Photo by Tricia Scully
Ray LaHood took down the house with his appeals to bipartisanship.
Former U.S. Transportation Secretary Ray LaHood isn’t afraid of being a little different. Joining the U.S. House of Representatives in 1995, he was one of just three Republicans not to sign the Contract with America. In 2008, he supported John McCain for the presidency, but criticized the way McCain’s running mate, Sarah Palin, was acting on the campaign trail. And in early 2009, he accepted the post of Secretary of the U.S. Dept. of Transportation under Democratic president Barack Obama.
Sec. LaHood’s eclectic political persuasions stem from his lifelong commitment to bipartisanship in the pursuit of making the country work more effectively. As he noted in his speech to a sold-out Think and Drink audience at the Metropolitan Planning Council (MPC) earlier this month, he is truly motivated by public service. “You can really make a difference,” he said. “You can solve problems. You can improve the quality of life for people.”
But to make those changes, he pointed out, you need more money for transportation. To Sec. LaHood, the answer is relatively straight forward: “Raise the gas tax, pass a transportation budget with a minimum of $500 billion. We need the money.” That’s an argument we’ve been making repeatedly at MPC, where our Accelerate Illinois initiative has emphasized the significant decline in recent transportation funding in our state.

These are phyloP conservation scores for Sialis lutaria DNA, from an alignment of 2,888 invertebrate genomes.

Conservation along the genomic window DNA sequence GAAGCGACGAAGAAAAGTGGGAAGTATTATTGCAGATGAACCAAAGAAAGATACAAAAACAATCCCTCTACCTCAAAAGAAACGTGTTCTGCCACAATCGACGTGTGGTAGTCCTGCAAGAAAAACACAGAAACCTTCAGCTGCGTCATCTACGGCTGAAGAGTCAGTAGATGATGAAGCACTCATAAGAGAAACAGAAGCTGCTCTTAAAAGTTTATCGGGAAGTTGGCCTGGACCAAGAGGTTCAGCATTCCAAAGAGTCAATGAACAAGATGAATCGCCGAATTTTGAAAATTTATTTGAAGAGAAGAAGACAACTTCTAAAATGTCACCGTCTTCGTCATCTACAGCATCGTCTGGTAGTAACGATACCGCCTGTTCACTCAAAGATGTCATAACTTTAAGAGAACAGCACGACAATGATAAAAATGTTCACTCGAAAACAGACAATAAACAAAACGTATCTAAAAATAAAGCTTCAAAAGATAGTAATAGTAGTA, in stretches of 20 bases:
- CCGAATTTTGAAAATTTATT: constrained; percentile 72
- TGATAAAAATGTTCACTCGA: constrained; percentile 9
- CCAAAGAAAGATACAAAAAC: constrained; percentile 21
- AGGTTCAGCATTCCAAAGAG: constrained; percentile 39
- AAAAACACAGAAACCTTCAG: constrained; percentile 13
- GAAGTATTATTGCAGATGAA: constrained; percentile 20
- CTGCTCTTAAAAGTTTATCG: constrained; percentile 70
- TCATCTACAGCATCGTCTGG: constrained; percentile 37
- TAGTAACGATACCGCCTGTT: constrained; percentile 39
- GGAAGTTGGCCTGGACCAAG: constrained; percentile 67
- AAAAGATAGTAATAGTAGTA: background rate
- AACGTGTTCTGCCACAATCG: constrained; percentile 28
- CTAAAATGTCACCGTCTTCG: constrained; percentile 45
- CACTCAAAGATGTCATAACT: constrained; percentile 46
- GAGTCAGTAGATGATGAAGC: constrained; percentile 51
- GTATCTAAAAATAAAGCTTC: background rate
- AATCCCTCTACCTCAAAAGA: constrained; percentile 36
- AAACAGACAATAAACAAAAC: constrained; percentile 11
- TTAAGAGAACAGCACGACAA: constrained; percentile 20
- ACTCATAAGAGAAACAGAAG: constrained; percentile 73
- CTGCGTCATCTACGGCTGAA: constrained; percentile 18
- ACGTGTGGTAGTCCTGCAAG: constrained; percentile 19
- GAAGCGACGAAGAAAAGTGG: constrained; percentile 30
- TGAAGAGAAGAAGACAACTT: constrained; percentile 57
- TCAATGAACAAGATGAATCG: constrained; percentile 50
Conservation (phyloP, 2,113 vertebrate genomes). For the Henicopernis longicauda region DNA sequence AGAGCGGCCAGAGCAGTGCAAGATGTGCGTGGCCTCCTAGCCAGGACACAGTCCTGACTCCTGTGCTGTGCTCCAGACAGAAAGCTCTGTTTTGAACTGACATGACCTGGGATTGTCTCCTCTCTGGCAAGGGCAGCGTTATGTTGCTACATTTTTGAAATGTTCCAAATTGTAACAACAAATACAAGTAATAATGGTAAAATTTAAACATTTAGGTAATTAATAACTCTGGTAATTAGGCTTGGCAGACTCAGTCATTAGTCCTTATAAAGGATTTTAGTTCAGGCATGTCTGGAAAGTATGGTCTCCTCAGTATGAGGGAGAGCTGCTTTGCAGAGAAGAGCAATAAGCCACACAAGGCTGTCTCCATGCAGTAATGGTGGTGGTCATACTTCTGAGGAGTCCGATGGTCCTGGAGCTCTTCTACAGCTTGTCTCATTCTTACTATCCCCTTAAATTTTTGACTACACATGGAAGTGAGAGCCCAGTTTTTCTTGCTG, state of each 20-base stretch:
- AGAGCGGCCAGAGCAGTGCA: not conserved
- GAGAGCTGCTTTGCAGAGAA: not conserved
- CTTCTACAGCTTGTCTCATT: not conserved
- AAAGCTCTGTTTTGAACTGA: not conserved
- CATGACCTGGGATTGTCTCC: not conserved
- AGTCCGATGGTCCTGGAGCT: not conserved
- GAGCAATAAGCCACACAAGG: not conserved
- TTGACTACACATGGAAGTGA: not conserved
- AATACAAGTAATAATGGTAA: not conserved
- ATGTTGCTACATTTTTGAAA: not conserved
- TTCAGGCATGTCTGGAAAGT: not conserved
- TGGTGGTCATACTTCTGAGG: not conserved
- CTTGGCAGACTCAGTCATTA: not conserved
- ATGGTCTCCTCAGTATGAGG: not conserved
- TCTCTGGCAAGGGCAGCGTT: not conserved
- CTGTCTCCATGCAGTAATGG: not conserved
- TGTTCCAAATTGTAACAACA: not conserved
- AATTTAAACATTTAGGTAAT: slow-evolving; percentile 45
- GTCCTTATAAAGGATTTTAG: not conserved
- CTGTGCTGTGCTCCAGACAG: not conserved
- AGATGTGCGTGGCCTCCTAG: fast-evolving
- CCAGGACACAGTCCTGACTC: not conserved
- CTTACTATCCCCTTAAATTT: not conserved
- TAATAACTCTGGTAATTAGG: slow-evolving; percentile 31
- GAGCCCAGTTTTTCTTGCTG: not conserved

More broadly, Sec. LaHood noted that, “People need to sit down and discuss their disagreements,” rather than standing on opposing sides of the aisle shouting at one another. Those are the ingredients for success he points to in his new book, Seeking Bipartisanship: My Life in Politics.
As head of the U.S. Dept. of Transportation, Sec. LaHood worked to implement the largest increase in spending on roads and transit in U.S. history, thanks to the passage of the 2009 stimulus bill. This legislation directed about $50 billion in additional funds to infrastructure investments such as high-speed rail (including the improvements on the line from Chicago to St. Louis now under construction), streetcars and bus rapid transit.
The legislation led directly to Sec. LaHood and his department targeting TIGER grants for the Chicago Transit Authority’s new 95th Street Red Line Station and significant aid for the region’s CREATE program, which is supporting improvements to the freight railway network in the city of Chicago.
He emphasized that Chicago was hardly alone in building a better transportation system thanks to grants from Washington. According to Sec. LaHood, the Obama Administration incorporated “innovative creative opportunities to turn cities into livable communities… all over America,” whether those cities were likely to vote Democratic or Republican.
But Secretary LaHood lamented the paralysis in today’s political environment, noting that there is inadequate funding for transportation and that the recent FAST transportation bill, while a step forward, doesn’t go far enough in actually addressing the country’s mobility problems. He emphasized that legislators need to start working together, rather than fighting with one another, to actually get real work done. That’s what we need from our elected officials to make for a better, more effective transportation network.